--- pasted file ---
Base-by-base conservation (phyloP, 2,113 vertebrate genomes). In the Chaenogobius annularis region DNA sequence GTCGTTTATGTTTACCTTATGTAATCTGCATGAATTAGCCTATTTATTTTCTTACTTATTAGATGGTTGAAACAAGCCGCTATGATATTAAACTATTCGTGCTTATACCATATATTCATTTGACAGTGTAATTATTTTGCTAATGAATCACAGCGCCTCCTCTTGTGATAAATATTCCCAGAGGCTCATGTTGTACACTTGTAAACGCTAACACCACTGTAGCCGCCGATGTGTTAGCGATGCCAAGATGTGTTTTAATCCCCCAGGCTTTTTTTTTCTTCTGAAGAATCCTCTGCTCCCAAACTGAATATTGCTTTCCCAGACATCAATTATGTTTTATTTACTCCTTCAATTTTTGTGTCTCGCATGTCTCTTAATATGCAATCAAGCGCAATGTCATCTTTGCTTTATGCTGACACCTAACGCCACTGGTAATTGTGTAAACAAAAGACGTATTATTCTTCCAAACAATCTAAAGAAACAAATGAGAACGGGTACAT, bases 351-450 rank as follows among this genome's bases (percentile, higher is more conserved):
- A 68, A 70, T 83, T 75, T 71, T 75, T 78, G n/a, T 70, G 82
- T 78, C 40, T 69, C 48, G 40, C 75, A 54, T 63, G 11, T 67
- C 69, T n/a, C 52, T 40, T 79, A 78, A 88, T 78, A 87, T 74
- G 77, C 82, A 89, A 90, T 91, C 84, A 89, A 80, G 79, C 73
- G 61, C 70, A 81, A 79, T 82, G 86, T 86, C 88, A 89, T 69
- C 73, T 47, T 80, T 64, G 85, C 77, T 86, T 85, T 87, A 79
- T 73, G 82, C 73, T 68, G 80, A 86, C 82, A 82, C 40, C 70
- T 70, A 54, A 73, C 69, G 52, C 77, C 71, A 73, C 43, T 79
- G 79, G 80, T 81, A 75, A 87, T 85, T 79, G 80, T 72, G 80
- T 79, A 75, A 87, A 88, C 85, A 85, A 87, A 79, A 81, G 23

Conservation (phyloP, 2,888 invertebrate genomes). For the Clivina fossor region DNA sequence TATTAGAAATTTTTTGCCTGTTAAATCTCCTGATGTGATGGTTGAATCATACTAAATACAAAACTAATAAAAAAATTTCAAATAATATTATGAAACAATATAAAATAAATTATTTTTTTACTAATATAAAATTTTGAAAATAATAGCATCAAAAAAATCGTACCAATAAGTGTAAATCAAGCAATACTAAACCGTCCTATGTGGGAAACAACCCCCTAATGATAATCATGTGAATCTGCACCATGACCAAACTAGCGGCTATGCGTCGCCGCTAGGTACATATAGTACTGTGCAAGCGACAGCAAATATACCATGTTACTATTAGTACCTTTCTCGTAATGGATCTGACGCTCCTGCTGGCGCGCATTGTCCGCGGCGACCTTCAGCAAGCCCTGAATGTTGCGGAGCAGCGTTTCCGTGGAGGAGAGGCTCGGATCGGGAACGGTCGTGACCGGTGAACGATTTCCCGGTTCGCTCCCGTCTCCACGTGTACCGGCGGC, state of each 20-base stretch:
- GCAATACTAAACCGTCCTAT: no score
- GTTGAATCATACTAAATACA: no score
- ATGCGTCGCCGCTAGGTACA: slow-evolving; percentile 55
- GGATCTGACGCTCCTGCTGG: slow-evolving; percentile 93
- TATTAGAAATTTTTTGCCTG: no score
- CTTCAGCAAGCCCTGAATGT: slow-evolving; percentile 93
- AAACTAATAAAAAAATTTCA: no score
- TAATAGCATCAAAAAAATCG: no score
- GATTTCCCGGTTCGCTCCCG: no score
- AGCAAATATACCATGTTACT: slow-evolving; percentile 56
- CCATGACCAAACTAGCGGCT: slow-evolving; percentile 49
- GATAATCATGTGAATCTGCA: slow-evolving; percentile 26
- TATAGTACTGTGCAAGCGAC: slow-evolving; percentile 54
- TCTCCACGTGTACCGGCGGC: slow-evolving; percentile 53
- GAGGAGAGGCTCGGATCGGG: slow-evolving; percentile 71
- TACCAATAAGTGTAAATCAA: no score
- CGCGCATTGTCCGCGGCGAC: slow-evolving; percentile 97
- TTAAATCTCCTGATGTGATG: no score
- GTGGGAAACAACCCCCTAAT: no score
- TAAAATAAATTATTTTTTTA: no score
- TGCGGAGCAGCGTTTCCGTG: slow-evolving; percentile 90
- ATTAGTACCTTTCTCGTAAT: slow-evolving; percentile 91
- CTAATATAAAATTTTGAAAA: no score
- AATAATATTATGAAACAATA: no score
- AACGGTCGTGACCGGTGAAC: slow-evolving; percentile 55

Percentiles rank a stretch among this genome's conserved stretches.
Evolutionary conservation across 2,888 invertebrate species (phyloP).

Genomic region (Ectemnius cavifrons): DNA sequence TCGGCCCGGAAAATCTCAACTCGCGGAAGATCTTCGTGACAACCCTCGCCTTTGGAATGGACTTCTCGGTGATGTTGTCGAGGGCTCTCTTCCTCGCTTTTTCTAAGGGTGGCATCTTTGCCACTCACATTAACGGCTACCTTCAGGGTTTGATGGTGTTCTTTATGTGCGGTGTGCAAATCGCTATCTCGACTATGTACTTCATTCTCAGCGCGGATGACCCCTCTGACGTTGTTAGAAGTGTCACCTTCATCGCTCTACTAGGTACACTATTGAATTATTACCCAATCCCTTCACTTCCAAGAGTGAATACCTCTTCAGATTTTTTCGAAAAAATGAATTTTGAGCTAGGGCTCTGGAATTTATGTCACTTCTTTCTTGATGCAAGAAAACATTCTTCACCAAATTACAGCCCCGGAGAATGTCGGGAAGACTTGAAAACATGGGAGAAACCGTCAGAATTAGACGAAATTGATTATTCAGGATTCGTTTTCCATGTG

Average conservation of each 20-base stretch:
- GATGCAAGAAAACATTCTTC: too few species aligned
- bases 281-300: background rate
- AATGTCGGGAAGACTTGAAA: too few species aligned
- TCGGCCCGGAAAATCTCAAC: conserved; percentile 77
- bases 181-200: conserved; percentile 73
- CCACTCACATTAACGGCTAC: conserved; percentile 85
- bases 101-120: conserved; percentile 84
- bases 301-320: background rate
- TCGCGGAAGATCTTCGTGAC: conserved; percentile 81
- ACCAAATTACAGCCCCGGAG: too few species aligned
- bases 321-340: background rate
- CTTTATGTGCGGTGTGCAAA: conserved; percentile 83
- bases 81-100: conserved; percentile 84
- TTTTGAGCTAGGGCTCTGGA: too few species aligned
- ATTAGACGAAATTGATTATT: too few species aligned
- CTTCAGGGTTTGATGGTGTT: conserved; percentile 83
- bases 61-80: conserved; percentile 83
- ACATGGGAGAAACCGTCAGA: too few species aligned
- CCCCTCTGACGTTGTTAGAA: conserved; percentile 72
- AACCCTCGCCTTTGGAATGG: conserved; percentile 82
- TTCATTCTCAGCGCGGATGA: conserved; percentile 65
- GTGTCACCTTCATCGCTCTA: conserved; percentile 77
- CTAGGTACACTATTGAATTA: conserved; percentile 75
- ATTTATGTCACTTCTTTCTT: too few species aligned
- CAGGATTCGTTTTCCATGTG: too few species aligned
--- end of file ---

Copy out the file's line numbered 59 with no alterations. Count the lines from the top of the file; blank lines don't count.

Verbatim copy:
- ACATGGGAGAAACCGTCAGA: too few species aligned